12 SES 09 JS, Workshop: Educational Research in the Digital Era: Possibilities and challenges
Joint Research Workshop NW 12 and NW 17
This research workshop tries to give possible answers to the following questions, by cooperating scholars from different fields of knowledge:
1. What is the impact of the ideas of Digital Era and Big Data on research questions in educational research, from a historical perspective?
2. What competencies do educational researchers need in the digital era?
3. What tasks and requirements does educational research assign to infrastructures?
Archivists, librarians and historians together, a joint session from members of Network 12 and 17 introduce their research to highlight the emerging importance of digitised sources and methods, which affect both viewpoints and practice of scholarly works. One of our main scopes is to connect theory and methodology, showing both possibilities and challenges, in four proposals.
The first presentation deals with problems and solutions in the case of a historical study of the creation of a new educational ideology (the New Math reform) in the United States and its travel to Europe with a focus on Luxembourg. The project had a massive amount of records from several countries and in different formats such as already digitised documents, categorised analogue materials and uncategorised documents found in abandoned archives. As the goal was to give a sense of the creation and the reformation of the idea, it was necessary to historicise and contextualise the data, which means to consider where, when and for what purposes each document was produced, how and where it was stored. Thus, a digitisation process was chosen to bring all data into a single platform to facilitate the process of analysing and the understanding of the whole.
Two case studies follow, demonstrate the working and functions of different datasets, in historical time. One is the “Bilderbuch für Kinder”: In 1790 the publisher Friedrich Justin Bertuch announced a very ambitious project: a picture book describing the world in high-quality prints, specially made for - and intended to be directly handled by – children. This publication was a success for Bertuch’s publishing house: issued in small instalments of five plates each the “Bilderbuch für Kinder” lasted for 40 years, building up to an edition of almost 1200 plates. The homepage, Interlinking Pictura presents these images in the context of their origins and in connection with other digital sources on an open working platform, a new approach in making images accessible.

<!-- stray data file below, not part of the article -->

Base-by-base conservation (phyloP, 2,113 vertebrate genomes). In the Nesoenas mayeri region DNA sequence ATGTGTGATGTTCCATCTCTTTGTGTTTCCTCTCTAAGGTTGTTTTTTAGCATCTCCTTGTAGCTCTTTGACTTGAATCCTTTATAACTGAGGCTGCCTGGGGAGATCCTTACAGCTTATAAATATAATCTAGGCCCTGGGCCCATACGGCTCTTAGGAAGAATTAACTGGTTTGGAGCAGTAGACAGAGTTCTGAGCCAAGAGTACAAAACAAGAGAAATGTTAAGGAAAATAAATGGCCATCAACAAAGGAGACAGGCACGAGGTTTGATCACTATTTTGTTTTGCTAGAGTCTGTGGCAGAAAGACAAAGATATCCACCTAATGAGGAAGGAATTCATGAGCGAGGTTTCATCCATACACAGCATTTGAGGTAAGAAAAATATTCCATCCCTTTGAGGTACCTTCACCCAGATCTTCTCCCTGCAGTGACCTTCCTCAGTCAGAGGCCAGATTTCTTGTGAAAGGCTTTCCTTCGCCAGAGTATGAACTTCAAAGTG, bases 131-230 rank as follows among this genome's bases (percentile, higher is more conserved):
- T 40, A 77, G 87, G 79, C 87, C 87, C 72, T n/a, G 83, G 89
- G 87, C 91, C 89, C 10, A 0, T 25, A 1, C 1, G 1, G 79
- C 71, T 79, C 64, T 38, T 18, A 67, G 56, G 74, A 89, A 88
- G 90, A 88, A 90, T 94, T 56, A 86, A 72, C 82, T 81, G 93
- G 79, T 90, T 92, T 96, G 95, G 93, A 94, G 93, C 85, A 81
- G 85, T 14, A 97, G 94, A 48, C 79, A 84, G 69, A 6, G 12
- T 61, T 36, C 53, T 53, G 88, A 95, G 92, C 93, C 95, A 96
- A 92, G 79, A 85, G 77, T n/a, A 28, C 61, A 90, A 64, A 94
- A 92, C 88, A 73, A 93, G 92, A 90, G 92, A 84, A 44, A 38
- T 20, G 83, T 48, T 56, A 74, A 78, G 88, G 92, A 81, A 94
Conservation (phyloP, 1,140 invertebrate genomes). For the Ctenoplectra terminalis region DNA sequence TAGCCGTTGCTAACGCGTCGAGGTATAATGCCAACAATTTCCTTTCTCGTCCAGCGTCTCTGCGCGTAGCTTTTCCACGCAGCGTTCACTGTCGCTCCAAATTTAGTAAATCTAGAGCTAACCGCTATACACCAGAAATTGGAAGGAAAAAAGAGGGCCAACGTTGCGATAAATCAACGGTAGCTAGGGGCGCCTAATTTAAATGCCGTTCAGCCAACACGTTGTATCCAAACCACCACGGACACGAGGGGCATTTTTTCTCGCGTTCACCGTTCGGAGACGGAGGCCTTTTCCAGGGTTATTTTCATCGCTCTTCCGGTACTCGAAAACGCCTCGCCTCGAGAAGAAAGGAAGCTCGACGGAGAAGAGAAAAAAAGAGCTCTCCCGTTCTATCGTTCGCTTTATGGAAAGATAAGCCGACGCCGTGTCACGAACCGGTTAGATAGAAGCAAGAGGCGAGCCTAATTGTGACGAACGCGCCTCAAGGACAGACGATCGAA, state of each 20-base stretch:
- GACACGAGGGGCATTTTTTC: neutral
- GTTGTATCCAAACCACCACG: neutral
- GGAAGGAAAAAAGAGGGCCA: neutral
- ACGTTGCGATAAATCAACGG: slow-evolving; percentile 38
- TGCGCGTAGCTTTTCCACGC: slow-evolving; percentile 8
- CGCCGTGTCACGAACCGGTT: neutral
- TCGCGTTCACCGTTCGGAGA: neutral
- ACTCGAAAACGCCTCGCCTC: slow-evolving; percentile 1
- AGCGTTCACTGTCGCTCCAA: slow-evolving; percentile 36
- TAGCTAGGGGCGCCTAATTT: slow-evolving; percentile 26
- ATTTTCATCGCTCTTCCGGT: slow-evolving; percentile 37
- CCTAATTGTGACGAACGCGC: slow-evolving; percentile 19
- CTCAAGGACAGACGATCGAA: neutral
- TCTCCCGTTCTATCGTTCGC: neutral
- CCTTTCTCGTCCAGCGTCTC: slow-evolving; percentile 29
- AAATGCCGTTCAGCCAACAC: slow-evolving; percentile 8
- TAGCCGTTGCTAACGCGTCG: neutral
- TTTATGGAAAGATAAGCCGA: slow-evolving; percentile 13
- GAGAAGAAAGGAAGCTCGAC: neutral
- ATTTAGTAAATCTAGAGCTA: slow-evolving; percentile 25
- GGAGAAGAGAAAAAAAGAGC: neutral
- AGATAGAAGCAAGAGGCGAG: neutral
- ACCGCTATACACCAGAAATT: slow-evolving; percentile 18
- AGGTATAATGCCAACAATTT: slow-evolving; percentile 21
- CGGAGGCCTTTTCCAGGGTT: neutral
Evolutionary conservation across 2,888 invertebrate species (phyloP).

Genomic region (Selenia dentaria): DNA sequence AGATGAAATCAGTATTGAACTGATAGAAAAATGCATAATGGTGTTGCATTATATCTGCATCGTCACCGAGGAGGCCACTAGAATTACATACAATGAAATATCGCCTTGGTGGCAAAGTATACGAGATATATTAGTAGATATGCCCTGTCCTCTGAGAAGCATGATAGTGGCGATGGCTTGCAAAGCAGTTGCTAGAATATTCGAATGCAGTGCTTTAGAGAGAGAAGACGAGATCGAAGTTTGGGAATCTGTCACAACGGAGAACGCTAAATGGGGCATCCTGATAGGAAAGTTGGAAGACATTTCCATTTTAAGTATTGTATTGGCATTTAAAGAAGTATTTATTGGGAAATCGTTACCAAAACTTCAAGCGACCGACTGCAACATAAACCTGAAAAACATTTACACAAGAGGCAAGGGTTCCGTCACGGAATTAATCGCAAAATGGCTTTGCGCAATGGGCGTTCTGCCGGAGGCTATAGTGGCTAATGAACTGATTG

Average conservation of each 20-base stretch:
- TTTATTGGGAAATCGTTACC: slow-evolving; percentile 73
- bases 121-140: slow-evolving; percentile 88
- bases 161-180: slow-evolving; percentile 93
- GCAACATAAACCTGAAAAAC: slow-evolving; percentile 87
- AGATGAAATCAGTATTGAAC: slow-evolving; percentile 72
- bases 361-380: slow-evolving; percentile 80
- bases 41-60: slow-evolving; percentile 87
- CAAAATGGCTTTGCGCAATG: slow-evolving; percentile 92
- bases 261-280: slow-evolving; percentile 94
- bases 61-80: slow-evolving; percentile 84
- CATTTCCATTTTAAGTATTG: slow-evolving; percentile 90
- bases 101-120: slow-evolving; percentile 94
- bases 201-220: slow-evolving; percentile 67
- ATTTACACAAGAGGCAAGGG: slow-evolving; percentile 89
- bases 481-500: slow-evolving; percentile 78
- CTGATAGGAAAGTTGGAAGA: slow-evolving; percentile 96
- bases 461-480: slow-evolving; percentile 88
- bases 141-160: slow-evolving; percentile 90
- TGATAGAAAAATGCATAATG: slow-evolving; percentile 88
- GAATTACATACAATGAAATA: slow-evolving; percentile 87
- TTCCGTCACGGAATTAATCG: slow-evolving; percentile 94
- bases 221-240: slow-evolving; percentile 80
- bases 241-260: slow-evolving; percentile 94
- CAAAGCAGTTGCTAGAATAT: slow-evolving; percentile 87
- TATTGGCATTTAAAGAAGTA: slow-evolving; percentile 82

The second one is a prototype of a data exploration tool, which makes the networks in higher education in Prussia searchable. In Prussia, every school was bound to publish annual school reports. They contain information about the curricula, teachers and pupils. In combination with school teachers’ personal records from Prussian administration, these are outstanding serial and statistical sources for the history of education. Despite digitisation efforts, the sources so far could only be accessed by close reading. The Research Library for the History of Education at DIPF (BBF) now aims to make these data in higher granularity accessible for machine reading approaches.